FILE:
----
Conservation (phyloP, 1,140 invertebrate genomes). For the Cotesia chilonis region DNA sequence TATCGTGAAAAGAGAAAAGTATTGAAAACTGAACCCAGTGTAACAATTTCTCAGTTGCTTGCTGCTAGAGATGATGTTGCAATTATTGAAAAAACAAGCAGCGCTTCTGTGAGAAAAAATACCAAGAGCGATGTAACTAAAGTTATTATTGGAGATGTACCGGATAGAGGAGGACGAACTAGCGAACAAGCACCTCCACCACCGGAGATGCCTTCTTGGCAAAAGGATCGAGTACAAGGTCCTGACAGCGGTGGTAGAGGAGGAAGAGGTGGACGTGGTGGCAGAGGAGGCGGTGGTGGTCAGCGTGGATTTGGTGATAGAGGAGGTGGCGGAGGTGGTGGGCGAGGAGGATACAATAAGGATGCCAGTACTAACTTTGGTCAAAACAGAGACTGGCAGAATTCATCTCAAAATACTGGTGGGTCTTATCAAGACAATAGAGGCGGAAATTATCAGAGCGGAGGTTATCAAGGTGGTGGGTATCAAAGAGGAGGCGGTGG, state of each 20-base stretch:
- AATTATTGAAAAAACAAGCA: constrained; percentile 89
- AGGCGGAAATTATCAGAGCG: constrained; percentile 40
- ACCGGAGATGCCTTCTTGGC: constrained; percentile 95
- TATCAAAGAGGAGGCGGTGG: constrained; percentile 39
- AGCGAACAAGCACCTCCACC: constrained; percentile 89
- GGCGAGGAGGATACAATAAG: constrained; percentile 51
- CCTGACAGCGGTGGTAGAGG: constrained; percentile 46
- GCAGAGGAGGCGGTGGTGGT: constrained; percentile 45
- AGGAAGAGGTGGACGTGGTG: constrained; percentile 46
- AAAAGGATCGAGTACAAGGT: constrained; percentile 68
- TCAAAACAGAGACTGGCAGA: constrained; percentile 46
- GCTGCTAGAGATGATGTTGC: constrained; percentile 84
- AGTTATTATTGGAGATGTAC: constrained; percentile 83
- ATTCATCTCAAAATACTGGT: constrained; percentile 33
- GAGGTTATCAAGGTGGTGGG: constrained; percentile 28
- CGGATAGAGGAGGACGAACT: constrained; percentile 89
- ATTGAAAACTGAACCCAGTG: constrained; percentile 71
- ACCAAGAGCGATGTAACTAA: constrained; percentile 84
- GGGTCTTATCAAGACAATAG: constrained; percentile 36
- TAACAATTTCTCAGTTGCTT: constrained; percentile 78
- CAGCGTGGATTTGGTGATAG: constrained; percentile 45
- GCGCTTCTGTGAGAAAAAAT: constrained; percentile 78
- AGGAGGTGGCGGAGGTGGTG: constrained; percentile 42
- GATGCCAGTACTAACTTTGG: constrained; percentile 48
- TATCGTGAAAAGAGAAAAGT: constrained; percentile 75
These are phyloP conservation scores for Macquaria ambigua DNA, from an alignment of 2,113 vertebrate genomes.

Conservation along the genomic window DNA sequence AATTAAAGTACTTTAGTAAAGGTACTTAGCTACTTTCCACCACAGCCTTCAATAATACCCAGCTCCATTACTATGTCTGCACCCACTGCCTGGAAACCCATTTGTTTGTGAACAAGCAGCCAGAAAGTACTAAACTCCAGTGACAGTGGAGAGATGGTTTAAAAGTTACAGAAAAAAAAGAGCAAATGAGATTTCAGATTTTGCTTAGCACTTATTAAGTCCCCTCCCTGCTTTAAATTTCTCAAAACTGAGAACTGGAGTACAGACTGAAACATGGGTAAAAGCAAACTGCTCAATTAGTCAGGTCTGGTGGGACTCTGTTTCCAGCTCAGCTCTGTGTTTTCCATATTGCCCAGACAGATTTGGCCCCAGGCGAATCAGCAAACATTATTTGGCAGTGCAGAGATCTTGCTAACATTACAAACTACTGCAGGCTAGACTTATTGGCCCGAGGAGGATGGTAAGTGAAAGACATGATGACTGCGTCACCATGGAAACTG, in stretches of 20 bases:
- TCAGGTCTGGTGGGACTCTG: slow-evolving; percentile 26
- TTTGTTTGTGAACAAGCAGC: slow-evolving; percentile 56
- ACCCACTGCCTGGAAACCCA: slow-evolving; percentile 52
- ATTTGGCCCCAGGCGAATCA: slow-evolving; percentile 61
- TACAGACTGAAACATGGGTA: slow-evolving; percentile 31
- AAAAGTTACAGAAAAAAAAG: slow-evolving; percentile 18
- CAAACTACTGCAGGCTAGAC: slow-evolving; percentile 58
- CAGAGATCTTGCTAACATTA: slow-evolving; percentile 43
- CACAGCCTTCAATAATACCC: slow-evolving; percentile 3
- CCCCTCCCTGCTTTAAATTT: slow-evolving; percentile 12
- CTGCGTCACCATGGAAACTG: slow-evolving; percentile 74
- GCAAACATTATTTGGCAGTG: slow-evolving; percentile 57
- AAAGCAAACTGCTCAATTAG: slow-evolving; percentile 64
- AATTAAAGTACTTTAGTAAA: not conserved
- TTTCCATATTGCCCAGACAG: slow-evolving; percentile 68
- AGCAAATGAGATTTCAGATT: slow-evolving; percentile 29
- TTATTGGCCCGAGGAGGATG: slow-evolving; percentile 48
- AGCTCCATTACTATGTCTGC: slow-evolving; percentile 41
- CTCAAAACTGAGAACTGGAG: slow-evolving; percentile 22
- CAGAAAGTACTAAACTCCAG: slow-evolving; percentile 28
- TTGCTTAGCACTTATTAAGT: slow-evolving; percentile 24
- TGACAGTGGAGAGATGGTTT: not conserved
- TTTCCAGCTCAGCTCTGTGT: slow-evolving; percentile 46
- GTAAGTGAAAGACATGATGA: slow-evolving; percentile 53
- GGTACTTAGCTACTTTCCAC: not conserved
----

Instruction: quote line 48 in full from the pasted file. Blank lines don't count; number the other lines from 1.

- CAGAAAGTACTAAACTCCAG: slow-evolving; percentile 28